The currently approved methods for the analysis of orthophosphate in drinking water are listed in 40 CFR 141.23(k)(1). Standard Methods 4500-P E (APHA, 1995) is an approved method that uses ascorbic acid to reduce reacted orthophosphate into a complex that can be measured spectrophotometrically. The Thermo Fisher orthophosphate method incorporates an automated discrete analyzer, which minimizes the use of chemical reagents, generation of waste and human handling errors.

A validation study was conducted to compare the performance of the automated Thermo Fisher orthophosphate discrete analyzer method to the approved Standard Method 4500-P E. Multiple finished drinking water samples drawn from both ground water and surface water sources were used in the validation study. Precision, accuracy and sensitivity data were collected by analyzing drinking water samples fortified with varying concentrations of orthophosphate standards. The results are summarized in the validation study report (Thermo Fisher 2016b). EPA has determined that the Thermo Fisher discrete analyzer method for orthophosphate is equally as effective as the approved Standard Method 4500-P E. Therefore, EPA is approving the Thermo Fisher method for the analysis of orthophosphate in treated drinking water. The basis for this determination is discussed in Adams (2016). The Thermo Fisher discrete analyzer method for orthophosphate can be obtained from Thermo Fisher Scientific, Ratastie 2, 01620 Vantaa, Finland.

9. Mitchell Method M5331, Revision 1.2—Determination of Turbidity by LED or Laser Nephelometry (Mitchell 2016). Mitchell Method M5331, Revision 1.1 (Mitchell 2009) was approved for the determination of turbidity in drinking water by light emitting diode (LED) nephelometry in the August 2009 expedited methods approval action (USEPA 2009). The currently approved methods for turbidity are listed in 40 CFR 141.74(a)(1) and different sources, including lasers, have been approved. The Mitchell Method M5331 has been updated to incorporate the option of using a solid-state laser in place of a LED as the light source for the turbidimeter. The vendor cites multiple advantages associated with the use of lasers relative to LEDs (Mitchell 2015). Mitchell Method M5331, Revision 1.1 specifies a light source of 525 ± 15 nm, and now lasers at 520 nm and 532 nm are readily available. In addition to Start Printed Page 46843meeting the specified wavelength range, solid-state lasers can offer longer source lifetimes, greater stability, and improved stray light rejection. The updated method is the same as the approved Mitchell Method M5331, Revision 1.1 relative to the divergence of the light source measurement area, the detector, and all other instrumental features. EPA has determined that the updated method is equally as effective as the promulgated EPA Method 180.1 (USEPA 1993b), which established the criteria for nephelometric determination of turbidity. The basis for this determination is discussed in Wendelken and Smith (2016). Therefore, EPA is approving Mitchell Method M5331, Revision 1.2 for the determination of turbidity in drinking water. Mitchell Method M5331, Revision 1.2 can be obtained from Leck Mitchell, Ph.D., PE, 656 Independence Valley Drive, Grand Junction, Colorado 81507.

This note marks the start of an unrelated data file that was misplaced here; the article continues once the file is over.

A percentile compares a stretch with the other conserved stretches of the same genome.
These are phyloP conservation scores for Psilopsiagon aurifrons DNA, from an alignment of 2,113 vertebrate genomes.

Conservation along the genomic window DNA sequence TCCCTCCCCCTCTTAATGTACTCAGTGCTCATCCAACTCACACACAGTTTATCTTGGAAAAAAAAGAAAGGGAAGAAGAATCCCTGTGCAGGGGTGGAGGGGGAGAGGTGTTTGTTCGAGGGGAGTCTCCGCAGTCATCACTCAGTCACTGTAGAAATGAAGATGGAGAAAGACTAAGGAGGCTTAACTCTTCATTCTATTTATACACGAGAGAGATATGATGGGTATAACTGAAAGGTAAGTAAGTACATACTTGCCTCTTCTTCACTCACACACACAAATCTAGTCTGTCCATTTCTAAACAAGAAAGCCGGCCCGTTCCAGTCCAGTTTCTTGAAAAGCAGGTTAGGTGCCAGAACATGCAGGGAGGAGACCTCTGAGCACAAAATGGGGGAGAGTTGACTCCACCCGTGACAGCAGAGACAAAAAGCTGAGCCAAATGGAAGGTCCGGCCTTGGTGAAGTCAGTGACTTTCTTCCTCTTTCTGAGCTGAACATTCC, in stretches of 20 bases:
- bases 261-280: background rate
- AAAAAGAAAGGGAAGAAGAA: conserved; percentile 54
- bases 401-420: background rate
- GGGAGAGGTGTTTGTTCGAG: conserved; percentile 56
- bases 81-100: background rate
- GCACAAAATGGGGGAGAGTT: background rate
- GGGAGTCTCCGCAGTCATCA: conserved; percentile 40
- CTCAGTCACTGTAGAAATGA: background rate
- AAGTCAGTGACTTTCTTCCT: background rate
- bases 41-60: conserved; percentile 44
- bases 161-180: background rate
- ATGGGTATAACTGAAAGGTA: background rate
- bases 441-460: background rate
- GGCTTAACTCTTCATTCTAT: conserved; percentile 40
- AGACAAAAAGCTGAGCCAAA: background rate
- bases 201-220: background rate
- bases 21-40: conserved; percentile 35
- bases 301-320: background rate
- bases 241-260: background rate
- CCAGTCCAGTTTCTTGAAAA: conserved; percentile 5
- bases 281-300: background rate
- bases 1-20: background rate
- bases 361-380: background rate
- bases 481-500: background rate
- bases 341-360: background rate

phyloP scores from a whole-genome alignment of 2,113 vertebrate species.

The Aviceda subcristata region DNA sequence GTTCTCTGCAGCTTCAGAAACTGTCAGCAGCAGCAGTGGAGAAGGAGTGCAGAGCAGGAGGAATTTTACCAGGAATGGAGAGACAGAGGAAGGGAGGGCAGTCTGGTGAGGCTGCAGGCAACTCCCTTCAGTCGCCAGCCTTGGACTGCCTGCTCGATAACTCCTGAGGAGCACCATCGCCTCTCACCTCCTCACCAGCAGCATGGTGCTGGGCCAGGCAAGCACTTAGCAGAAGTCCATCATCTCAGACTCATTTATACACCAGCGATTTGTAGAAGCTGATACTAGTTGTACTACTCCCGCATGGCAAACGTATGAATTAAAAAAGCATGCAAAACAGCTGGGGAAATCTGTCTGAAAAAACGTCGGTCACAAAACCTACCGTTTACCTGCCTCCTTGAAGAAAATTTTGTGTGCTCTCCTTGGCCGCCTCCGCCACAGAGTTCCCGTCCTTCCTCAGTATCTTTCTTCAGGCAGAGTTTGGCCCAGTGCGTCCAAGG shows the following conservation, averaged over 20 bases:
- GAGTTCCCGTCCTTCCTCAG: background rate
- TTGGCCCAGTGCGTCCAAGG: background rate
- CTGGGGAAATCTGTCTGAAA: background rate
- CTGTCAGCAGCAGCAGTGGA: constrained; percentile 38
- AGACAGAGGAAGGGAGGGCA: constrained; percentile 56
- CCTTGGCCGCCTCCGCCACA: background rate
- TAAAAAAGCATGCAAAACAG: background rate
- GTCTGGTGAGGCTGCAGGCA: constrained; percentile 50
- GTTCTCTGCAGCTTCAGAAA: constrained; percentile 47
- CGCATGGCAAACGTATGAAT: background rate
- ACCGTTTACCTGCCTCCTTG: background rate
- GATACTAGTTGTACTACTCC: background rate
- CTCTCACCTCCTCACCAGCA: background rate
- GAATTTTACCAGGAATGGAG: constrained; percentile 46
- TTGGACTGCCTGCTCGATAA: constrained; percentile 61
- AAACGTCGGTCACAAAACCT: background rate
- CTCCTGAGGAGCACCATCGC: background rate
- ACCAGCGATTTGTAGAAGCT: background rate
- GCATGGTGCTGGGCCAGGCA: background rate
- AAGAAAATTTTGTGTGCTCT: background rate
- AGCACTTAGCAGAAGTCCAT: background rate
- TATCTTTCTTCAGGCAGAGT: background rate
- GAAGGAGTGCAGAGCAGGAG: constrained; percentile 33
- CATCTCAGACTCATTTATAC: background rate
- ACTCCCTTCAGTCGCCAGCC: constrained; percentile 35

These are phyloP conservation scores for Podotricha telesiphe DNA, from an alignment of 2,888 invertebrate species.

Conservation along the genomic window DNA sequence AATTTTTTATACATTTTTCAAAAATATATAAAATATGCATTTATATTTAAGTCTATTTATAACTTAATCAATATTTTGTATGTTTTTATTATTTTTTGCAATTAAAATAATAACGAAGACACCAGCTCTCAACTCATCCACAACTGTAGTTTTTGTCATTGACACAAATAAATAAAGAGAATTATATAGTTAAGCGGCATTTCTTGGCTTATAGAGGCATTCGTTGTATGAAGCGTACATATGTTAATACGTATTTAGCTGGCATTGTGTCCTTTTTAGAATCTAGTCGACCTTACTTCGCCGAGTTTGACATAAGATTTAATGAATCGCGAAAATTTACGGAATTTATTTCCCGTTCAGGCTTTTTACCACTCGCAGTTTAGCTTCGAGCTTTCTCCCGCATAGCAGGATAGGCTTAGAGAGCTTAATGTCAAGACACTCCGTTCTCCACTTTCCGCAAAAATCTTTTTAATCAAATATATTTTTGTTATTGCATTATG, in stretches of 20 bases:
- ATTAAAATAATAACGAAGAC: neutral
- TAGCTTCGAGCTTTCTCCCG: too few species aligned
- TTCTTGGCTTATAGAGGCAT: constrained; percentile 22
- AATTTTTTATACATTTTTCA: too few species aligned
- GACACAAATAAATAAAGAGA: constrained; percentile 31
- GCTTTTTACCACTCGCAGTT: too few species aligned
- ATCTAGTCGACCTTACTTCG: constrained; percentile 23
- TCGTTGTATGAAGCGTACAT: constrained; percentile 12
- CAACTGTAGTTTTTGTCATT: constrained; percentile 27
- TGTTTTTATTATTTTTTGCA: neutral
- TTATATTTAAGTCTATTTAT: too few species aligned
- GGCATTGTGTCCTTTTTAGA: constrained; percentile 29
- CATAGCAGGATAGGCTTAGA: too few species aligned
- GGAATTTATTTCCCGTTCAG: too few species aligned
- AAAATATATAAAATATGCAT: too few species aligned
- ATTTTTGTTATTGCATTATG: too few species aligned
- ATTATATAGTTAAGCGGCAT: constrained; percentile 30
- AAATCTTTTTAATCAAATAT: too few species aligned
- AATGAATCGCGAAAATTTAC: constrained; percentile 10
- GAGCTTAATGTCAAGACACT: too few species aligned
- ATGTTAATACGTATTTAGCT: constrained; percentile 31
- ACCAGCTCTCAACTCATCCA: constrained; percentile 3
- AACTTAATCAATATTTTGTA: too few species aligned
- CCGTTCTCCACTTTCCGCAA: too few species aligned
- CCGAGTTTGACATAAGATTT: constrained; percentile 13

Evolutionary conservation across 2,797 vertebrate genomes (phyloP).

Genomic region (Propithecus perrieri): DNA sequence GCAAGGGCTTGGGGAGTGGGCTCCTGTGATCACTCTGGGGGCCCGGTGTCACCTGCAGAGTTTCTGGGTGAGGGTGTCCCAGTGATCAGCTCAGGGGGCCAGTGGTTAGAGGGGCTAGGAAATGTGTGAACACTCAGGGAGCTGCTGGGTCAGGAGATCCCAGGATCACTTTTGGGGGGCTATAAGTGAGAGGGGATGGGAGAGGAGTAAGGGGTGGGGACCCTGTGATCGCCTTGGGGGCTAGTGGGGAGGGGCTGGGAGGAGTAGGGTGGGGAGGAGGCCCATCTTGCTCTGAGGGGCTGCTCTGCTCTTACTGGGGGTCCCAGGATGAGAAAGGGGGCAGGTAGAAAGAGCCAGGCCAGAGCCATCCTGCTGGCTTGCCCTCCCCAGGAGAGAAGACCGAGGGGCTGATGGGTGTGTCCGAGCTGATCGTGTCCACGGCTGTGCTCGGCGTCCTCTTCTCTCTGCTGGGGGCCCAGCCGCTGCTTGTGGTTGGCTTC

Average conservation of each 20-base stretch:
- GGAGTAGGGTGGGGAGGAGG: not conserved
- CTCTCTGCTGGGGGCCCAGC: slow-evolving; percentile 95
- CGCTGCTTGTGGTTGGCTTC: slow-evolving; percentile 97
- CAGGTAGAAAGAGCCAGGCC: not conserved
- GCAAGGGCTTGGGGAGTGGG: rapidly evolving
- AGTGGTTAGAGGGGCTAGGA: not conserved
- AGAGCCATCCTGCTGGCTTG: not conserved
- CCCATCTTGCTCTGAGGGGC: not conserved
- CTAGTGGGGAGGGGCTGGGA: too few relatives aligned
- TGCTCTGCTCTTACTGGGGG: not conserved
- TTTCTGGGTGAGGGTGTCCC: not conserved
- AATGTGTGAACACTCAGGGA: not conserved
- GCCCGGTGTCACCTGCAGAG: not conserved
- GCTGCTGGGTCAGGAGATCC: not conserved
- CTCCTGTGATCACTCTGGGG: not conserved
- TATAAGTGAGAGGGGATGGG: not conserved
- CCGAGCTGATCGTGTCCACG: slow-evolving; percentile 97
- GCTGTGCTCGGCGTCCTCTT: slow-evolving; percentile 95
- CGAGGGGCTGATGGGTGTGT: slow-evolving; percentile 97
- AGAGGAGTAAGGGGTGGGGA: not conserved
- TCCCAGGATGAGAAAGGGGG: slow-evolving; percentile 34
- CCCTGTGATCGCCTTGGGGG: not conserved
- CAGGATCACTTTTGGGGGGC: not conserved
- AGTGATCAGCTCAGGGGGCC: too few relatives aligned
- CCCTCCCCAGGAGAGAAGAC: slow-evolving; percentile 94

IV. Statutory and Executive Order Reviews

As noted in Section II, under the terms of SDWA Section 1401(1), this streamlined method approval action is not a rule. Accordingly, the Congressional Review Act, 5 U.S.C. 801 et seq., as added by the Small Business Regulatory Enforcement Fairness Act of 1996, does not apply because this action is not a rule for purposes of 5 U.S.C. 804(3). Similarly, this action is not subject to the Regulatory Flexibility Act because it is not subject to notice and comment requirements under the Administrative Procedure Act or any other statute. In addition, because this approval action is not a rule but simply makes alternative testing methods available as options for monitoring under SDWA, EPA has concluded that other statutes and executive orders generally applicable to rulemaking do not apply to this approval action.

V. References

Adams. 2016. Memo to the record describing basis for expedited approval of Thermo Fisher discrete analyzer method for orthophosphate. February 18, 2016.

Adams and Smith. 2016. Memo to the record describing basis for expedited approval of Hach Company methods. February 29, 2016.

Adams and Wendelken. 2016. Memo to the record describing basis for expedited approval of Nitrate Elimination Company Inc. (NECi) nitrate reductase method. February 9, 2016.

American Public Health Association (APHA). 1995. 19th Edition of Standard Methods for the Examination of Water and Wastewater, American Public Health Association, 800 I Street NW., Washington, DC 20001-3710.

American Public Health Association (APHA). 2000a. Standard Method 4500-Cl G-00, Chlorine (Residual)—DPD Colorimetric Method. Approved by Standard Methods Committee 2000. Standard Methods Online (Available at http://www.standardmethods.org).

American Public Health Association (APHA). 2000b. Standard Method 5310 C-00, Total Organic Carbon (TOC)—Persulfate-Ultraviolet or Heated Persulfate Oxidation Method. Approved by Standard Methods Committee 2000. Standard Methods Online (Available at http://www.standardmethods.org).

ASTM International. 1995. ASTM D 1125-95 A. Standard Test Methods for Electrical Conductivity and Resistivity of Water. ASTM International, 100 Barr Harbor Drive, West Conshohocken, PA 19428-2959. (Available at http://www.astm.org.)

ASTM International. 2002a. ASTM D 1688-02 A, C. Standard Test Methods for Copper in Water. ASTM International, 100 Barr Harbor Drive, West Conshohocken, PA 19428-2959. (Available at http://www.astm.org.)

ASTM International. 2002b. ASTM D 3697-02. Standard Test Method for Antimony in Water. ASTM International, 100 Barr Harbor Drive, West Conshohocken, PA 19428-2959. (Available at http://www.astm.org.)

ASTM International. 2003a. ASTM D 1253-03. Standard Test Method for Residual Chlorine in Water. ASTM International, 100 Barr Harbor Drive, West Conshohocken, PA 19428-2959. (Available at http://www.astm.org.)